5 Pathways To Finding Peace After Losing Someone To Suicide

5 Pathways To Finding Peace After Losing Someone To Suicide Hero Image

For loved ones left behind, suicide is deeply painful. It leaves you holding your heart in your hand, vibrating with emotion, and reeling with questions. The ground may feel as if it's given way, like you are free-falling through space.

It may feel at certain moments like things are never going to return to "normal" again. The key to healing is processing your pain, rather than running away from it — along with patience and self-compassion.

To help you on your journey toward healing, Here are five pathways to help you land back on solid ground once again:

1. You. Are. Not. Responsible.

If someone you love takes his or her life, you think, somehow or in some way, you could have done something to stop the unthinkable. If only …

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Let’s be very clear: The suicidal death of your loved one does not mean you have failed or you did not love enough … or try enough … or anything enough. They made this choice without you.

And while that realization may feel even more confusing, remember this: they didn’t do it to hurt you. They did it because at that moment in time — and with the likely impact of extreme emotional pain, haywire neurochemistry, constricted thinking, trauma, or influence of substances — suicide felt like the only response to end the misery of their life.

2. You have to feel to heal.

You might be furious. How could they do this to you? You loved them. You cared. And they chose ending their life? How could this happen?

Anger and fury are understandable responses to suicide. There is also likely guilt, regret, shame and sadness. The key to this aspect of healing is really letting yourself feel. If you feel angry, you are not a bad person. It's natural to get stuck in a loop of recurring “what-ifs” and “whys,” and if you can learn simply to accept these feelings and questions, you will be supporting your journey toward healing.

That said, you may feel numb and/or overwhelmed, and that's OK too. And if you have been dealing with a chronically suicidal loved one who has been on-and-off meds and in-and-out of hospitals, you might even feel relieved that the chaos has ended. Accept these reactions.

All kinds of feelings will be bouncing through the shards of your broken heart. There is no right or wrong, good or bad. Your full complement of all-over-the-place feelings will guide you toward healing.

3. As a survivor, you are now considered at risk of suicide.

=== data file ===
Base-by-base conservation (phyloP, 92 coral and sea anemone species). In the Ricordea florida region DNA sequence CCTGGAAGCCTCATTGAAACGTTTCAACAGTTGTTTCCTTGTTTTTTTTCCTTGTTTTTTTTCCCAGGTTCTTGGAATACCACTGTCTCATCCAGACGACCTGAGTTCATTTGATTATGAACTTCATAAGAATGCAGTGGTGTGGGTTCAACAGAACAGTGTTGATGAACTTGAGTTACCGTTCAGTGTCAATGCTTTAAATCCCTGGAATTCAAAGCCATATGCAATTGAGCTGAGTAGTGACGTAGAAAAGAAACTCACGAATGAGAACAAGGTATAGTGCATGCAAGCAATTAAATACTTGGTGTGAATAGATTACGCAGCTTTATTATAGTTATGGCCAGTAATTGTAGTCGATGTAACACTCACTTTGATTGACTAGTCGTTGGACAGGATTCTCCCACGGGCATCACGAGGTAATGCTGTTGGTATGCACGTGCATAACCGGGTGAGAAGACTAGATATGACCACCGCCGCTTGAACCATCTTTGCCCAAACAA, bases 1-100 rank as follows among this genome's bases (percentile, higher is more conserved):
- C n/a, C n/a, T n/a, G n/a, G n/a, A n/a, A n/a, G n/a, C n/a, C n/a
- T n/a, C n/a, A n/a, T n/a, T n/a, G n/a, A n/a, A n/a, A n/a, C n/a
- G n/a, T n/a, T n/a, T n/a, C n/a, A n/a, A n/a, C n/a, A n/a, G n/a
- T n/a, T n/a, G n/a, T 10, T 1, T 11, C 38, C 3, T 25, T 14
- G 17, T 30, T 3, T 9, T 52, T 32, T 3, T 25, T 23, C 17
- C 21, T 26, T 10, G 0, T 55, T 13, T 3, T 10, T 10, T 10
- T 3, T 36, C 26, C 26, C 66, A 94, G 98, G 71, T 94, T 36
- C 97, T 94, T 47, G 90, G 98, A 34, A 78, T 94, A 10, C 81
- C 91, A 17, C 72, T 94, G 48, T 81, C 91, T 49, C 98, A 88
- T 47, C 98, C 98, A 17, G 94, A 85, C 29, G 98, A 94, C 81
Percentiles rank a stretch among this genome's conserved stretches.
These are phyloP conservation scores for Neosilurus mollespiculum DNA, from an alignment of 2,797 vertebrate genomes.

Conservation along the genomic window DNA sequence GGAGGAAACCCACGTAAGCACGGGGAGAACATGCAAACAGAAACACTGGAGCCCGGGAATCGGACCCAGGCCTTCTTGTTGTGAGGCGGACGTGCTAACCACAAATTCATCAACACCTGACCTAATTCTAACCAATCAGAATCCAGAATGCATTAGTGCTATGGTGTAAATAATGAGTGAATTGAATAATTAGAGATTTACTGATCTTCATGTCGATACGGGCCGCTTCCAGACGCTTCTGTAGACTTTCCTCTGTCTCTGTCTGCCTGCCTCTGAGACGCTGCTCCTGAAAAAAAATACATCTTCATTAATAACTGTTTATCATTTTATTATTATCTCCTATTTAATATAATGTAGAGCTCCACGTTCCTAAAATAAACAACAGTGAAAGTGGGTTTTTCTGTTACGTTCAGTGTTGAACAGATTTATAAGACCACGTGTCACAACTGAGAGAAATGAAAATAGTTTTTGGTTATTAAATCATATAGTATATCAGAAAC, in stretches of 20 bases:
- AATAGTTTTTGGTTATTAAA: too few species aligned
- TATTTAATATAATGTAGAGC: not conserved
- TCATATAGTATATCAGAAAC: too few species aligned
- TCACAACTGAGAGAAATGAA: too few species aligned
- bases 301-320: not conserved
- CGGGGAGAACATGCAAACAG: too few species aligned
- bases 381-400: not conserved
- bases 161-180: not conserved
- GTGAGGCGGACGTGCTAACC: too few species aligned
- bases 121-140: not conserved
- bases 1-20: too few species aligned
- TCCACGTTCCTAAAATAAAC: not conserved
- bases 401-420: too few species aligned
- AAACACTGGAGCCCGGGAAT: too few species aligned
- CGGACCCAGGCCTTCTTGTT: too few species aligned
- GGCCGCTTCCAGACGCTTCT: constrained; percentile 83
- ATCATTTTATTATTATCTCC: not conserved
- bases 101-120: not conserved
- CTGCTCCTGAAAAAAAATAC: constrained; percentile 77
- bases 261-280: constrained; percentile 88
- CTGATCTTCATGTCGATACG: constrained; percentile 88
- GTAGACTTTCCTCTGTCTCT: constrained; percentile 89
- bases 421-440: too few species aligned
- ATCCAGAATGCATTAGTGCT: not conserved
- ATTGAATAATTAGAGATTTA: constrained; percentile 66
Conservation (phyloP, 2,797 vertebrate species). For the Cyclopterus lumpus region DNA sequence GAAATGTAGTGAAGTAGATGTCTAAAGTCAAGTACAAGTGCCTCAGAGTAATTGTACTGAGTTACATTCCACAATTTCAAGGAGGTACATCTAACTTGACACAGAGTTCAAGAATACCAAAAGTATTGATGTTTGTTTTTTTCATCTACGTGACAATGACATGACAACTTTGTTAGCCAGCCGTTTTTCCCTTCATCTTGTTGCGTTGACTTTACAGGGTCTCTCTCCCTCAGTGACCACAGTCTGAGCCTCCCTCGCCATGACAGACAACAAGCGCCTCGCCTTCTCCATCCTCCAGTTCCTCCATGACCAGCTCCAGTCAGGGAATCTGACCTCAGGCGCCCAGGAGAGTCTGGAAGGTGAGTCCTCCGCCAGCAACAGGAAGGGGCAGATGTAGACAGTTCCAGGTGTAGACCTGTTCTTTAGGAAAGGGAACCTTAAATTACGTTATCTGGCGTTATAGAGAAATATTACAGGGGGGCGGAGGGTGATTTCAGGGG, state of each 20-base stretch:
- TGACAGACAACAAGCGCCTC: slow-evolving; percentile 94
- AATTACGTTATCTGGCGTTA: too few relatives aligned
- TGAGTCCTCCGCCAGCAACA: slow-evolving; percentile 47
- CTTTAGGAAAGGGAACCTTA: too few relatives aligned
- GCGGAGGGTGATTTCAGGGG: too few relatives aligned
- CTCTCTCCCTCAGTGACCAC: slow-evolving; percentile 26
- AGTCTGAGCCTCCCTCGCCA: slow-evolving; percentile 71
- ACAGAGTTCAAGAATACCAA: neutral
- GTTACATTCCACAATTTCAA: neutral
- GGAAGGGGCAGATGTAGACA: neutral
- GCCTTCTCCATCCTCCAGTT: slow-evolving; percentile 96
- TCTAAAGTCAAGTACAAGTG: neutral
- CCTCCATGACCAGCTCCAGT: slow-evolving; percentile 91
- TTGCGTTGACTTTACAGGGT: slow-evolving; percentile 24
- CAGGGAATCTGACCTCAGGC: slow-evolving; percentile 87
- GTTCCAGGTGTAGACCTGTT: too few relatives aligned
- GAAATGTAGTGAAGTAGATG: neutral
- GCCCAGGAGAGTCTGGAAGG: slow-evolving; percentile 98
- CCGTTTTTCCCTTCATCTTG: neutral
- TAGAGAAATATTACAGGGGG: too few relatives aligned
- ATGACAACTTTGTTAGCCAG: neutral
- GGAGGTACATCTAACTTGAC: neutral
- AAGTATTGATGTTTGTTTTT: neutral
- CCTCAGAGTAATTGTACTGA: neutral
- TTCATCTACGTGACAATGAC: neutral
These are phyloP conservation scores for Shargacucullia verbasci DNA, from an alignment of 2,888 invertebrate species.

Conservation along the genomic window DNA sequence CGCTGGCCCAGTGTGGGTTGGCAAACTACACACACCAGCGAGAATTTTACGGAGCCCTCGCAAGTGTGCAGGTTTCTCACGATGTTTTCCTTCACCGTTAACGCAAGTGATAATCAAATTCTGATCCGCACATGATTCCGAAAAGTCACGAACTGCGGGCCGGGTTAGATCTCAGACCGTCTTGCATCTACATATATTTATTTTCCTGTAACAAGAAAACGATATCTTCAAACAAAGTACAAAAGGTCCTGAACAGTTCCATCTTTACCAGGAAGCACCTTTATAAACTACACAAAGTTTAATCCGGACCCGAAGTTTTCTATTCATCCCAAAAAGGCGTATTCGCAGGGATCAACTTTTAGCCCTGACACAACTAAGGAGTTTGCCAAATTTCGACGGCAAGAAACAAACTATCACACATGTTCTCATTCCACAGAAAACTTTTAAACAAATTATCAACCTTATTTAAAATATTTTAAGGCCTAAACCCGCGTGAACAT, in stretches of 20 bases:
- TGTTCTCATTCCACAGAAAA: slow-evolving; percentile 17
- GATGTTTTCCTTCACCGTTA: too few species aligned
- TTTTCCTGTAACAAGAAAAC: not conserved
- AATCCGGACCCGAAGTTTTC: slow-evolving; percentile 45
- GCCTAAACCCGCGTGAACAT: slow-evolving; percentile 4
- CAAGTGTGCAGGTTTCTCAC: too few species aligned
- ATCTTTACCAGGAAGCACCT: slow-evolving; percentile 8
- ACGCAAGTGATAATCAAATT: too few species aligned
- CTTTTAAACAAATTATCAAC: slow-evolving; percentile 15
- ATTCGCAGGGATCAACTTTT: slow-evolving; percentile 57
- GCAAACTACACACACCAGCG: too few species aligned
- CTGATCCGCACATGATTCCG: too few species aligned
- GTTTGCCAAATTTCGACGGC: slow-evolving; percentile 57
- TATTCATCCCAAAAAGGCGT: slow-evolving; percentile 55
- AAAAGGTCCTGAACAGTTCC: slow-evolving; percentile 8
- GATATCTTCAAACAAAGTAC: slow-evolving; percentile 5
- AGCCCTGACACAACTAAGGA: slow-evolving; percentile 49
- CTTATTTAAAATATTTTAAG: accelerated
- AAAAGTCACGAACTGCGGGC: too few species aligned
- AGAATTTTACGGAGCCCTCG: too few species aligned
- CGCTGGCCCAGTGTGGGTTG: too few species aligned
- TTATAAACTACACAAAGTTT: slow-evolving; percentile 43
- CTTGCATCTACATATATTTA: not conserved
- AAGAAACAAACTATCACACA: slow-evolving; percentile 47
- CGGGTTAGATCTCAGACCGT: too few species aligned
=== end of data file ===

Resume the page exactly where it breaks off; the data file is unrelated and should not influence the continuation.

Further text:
This isn't just my observation, but a research finding — and is something to just keep in mind, at the very least to educate yourself. Perhaps you witnessed the suicidal act itself or discovered the aftermath or cleaned up the horrific mess. Or your mind repeatedly replays the specifics you saw or imagined.

Because the taboo of suicide has been broken and that threshold crossed, you may consider suicide as a way to end your own pain.

Trauma, shock, grief, and broken barriers may feel like they are conspiring to bring you to the edge. But go gently. Get help. It gets easier with time and compassion for both yourself and your lost loved one.

4. You have to do it your way.

Research aside, grief is not the same way for any two people. It's an entirely personal experience. Nod politely to those who give you deadlines and concrete conclusions. There is no one way to grieve, and there is no grieving time limit. It is going to take as long as it takes. Grief is another way to love and remember love.

Grief is also complicated, tremendously nuanced, and can feel totally crazy-making. And like Pandora’s box, grief triggers memories of other losses, and the trauma of suicide triggers memories of other traumas. Dealing with suicidal grief is not for the faint of heart. It is, indeed, a hero’s journey, and you are a hero.

5. Acceptance and forgiveness will bring you relief.

Step 1: When you are ready, accept the suicide of your loved one. You cannot move toward peace until you are able to accept the reality of what transpired.

Step 2: Forgive yourself and forgive your loved one for all the real or perceived injuries and hurts, both given and received. If you do not forgive, you stay stuck in the past and mired in old energies.

In acceptance and forgiveness, you honor your lost loved one and allow yourself to go forward. And know there will come a time when you can take a full breath with your newly pieced-together heart.

Photo Credit: Stocksy


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